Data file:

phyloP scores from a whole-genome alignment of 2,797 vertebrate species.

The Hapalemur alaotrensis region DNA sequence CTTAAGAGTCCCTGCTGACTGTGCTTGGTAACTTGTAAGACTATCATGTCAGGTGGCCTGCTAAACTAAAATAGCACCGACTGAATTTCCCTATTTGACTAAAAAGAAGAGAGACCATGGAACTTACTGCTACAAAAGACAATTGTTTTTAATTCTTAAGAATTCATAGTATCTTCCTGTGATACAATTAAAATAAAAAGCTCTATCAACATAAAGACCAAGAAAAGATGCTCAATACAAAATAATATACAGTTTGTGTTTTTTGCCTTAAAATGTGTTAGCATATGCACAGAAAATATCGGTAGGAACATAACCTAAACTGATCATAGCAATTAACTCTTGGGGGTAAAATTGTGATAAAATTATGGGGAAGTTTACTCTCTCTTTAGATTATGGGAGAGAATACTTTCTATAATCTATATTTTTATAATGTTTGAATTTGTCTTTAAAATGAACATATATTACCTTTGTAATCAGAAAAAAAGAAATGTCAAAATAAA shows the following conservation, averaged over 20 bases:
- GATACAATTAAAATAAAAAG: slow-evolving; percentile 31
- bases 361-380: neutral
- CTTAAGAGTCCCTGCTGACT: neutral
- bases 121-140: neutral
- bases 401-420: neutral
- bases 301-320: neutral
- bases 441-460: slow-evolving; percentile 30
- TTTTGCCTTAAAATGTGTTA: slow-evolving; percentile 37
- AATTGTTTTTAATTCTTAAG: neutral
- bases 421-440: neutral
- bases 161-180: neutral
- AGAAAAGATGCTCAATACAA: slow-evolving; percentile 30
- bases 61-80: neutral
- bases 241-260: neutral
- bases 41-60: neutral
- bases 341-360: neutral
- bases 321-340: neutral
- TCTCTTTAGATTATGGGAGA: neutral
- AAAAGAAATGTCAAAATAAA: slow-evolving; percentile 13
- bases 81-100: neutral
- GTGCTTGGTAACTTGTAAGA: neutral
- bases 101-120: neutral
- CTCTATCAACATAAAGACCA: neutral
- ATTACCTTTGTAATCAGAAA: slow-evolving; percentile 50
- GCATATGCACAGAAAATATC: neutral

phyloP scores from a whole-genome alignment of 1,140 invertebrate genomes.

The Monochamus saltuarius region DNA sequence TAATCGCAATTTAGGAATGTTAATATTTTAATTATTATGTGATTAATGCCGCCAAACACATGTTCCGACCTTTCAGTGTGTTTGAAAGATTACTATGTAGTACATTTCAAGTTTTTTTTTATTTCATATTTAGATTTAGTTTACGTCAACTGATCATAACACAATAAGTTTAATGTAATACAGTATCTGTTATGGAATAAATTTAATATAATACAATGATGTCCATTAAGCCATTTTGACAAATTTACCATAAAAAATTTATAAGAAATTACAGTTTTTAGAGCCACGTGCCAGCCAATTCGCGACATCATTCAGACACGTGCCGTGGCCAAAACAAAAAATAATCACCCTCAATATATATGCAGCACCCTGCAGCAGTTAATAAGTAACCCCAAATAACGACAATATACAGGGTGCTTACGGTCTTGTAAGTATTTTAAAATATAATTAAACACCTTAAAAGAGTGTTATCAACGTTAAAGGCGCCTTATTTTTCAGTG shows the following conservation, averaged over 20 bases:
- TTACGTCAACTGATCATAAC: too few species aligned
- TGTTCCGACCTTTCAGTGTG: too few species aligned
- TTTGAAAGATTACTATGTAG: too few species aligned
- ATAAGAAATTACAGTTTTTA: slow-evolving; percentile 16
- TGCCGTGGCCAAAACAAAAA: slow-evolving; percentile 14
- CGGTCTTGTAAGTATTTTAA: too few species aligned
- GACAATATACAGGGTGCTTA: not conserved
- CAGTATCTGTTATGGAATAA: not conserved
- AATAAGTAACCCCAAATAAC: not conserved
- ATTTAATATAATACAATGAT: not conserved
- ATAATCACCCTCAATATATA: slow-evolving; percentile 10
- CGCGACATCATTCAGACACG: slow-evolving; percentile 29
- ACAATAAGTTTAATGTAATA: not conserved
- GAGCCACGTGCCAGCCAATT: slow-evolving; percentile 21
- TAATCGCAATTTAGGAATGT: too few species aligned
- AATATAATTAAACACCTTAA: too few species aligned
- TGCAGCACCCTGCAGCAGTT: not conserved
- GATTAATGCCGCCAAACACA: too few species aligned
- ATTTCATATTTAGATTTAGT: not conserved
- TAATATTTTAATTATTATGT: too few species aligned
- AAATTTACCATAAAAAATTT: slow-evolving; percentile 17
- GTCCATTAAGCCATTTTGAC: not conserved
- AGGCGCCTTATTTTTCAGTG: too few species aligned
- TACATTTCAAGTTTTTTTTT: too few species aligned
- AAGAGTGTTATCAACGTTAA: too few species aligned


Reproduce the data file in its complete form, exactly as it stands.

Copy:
phyloP scores from a whole-genome alignment of 2,797 vertebrate species.

The Hapalemur alaotrensis region DNA sequence CTTAAGAGTCCCTGCTGACTGTGCTTGGTAACTTGTAAGACTATCATGTCAGGTGGCCTGCTAAACTAAAATAGCACCGACTGAATTTCCCTATTTGACTAAAAAGAAGAGAGACCATGGAACTTACTGCTACAAAAGACAATTGTTTTTAATTCTTAAGAATTCATAGTATCTTCCTGTGATACAATTAAAATAAAAAGCTCTATCAACATAAAGACCAAGAAAAGATGCTCAATACAAAATAATATACAGTTTGTGTTTTTTGCCTTAAAATGTGTTAGCATATGCACAGAAAATATCGGTAGGAACATAACCTAAACTGATCATAGCAATTAACTCTTGGGGGTAAAATTGTGATAAAATTATGGGGAAGTTTACTCTCTCTTTAGATTATGGGAGAGAATACTTTCTATAATCTATATTTTTATAATGTTTGAATTTGTCTTTAAAATGAACATATATTACCTTTGTAATCAGAAAAAAAGAAATGTCAAAATAAA shows the following conservation, averaged over 20 bases:
- GATACAATTAAAATAAAAAG: slow-evolving; percentile 31
- bases 361-380: neutral
- CTTAAGAGTCCCTGCTGACT: neutral
- bases 121-140: neutral
- bases 401-420: neutral
- bases 301-320: neutral
- bases 441-460: slow-evolving; percentile 30
- TTTTGCCTTAAAATGTGTTA: slow-evolving; percentile 37
- AATTGTTTTTAATTCTTAAG: neutral
- bases 421-440: neutral
- bases 161-180: neutral
- AGAAAAGATGCTCAATACAA: slow-evolving; percentile 30
- bases 61-80: neutral
- bases 241-260: neutral
- bases 41-60: neutral
- bases 341-360: neutral
- bases 321-340: neutral
- TCTCTTTAGATTATGGGAGA: neutral
- AAAAGAAATGTCAAAATAAA: slow-evolving; percentile 13
- bases 81-100: neutral
- GTGCTTGGTAACTTGTAAGA: neutral
- bases 101-120: neutral
- CTCTATCAACATAAAGACCA: neutral
- ATTACCTTTGTAATCAGAAA: slow-evolving; percentile 50
- GCATATGCACAGAAAATATC: neutral

phyloP scores from a whole-genome alignment of 1,140 invertebrate genomes.

The Monochamus saltuarius region DNA sequence TAATCGCAATTTAGGAATGTTAATATTTTAATTATTATGTGATTAATGCCGCCAAACACATGTTCCGACCTTTCAGTGTGTTTGAAAGATTACTATGTAGTACATTTCAAGTTTTTTTTTATTTCATATTTAGATTTAGTTTACGTCAACTGATCATAACACAATAAGTTTAATGTAATACAGTATCTGTTATGGAATAAATTTAATATAATACAATGATGTCCATTAAGCCATTTTGACAAATTTACCATAAAAAATTTATAAGAAATTACAGTTTTTAGAGCCACGTGCCAGCCAATTCGCGACATCATTCAGACACGTGCCGTGGCCAAAACAAAAAATAATCACCCTCAATATATATGCAGCACCCTGCAGCAGTTAATAAGTAACCCCAAATAACGACAATATACAGGGTGCTTACGGTCTTGTAAGTATTTTAAAATATAATTAAACACCTTAAAAGAGTGTTATCAACGTTAAAGGCGCCTTATTTTTCAGTG shows the following conservation, averaged over 20 bases:
- TTACGTCAACTGATCATAAC: too few species aligned
- TGTTCCGACCTTTCAGTGTG: too few species aligned
- TTTGAAAGATTACTATGTAG: too few species aligned
- ATAAGAAATTACAGTTTTTA: slow-evolving; percentile 16
- TGCCGTGGCCAAAACAAAAA: slow-evolving; percentile 14
- CGGTCTTGTAAGTATTTTAA: too few species aligned
- GACAATATACAGGGTGCTTA: not conserved
- CAGTATCTGTTATGGAATAA: not conserved
- AATAAGTAACCCCAAATAAC: not conserved
- ATTTAATATAATACAATGAT: not conserved
- ATAATCACCCTCAATATATA: slow-evolving; percentile 10
- CGCGACATCATTCAGACACG: slow-evolving; percentile 29
- ACAATAAGTTTAATGTAATA: not conserved
- GAGCCACGTGCCAGCCAATT: slow-evolving; percentile 21
- TAATCGCAATTTAGGAATGT: too few species aligned
- AATATAATTAAACACCTTAA: too few species aligned
- TGCAGCACCCTGCAGCAGTT: not conserved
- GATTAATGCCGCCAAACACA: too few species aligned
- ATTTCATATTTAGATTTAGT: not conserved
- TAATATTTTAATTATTATGT: too few species aligned
- AAATTTACCATAAAAAATTT: slow-evolving; percentile 17
- GTCCATTAAGCCATTTTGAC: not conserved
- AGGCGCCTTATTTTTCAGTG: too few species aligned
- TACATTTCAAGTTTTTTTTT: too few species aligned
- AAGAGTGTTATCAACGTTAA: too few species aligned